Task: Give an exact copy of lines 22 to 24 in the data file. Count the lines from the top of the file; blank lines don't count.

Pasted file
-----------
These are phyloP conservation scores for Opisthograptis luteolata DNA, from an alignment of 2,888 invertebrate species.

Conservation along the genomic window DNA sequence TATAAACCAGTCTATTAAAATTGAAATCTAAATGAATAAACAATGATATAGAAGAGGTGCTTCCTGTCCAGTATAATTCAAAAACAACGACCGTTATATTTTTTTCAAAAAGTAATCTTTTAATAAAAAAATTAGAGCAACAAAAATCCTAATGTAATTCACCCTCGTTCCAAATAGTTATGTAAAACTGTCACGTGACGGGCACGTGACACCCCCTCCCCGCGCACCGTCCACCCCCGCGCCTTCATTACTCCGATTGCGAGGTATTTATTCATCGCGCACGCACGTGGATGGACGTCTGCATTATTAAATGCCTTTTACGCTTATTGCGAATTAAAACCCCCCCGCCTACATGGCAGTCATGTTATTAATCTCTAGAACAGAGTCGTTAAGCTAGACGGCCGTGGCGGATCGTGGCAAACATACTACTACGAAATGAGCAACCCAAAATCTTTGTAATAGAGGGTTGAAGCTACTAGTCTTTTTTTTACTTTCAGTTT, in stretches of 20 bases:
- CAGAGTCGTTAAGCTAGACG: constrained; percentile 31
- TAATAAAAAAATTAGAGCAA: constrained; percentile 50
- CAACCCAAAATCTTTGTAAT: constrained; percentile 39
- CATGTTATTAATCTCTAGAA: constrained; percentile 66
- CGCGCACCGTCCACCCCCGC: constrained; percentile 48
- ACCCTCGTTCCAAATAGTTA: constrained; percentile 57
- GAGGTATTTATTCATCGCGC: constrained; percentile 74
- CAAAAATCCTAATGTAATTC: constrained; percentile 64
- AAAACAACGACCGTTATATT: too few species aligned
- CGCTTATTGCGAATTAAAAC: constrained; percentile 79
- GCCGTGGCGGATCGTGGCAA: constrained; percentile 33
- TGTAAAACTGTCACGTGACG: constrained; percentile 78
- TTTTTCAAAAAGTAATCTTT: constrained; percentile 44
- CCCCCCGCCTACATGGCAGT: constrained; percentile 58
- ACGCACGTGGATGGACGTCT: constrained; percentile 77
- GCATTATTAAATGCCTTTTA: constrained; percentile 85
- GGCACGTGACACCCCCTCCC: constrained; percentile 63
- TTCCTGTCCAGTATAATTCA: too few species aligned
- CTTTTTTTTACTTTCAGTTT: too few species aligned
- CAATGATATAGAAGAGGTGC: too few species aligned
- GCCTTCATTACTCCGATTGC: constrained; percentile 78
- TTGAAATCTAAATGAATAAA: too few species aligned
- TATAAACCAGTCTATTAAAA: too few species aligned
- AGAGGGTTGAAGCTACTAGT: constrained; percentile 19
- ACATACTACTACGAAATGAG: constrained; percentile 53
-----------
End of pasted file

- CAATGATATAGAAGAGGTGC: too few species aligned
- GCCTTCATTACTCCGATTGC: constrained; percentile 78
- TTGAAATCTAAATGAATAAA: too few species aligned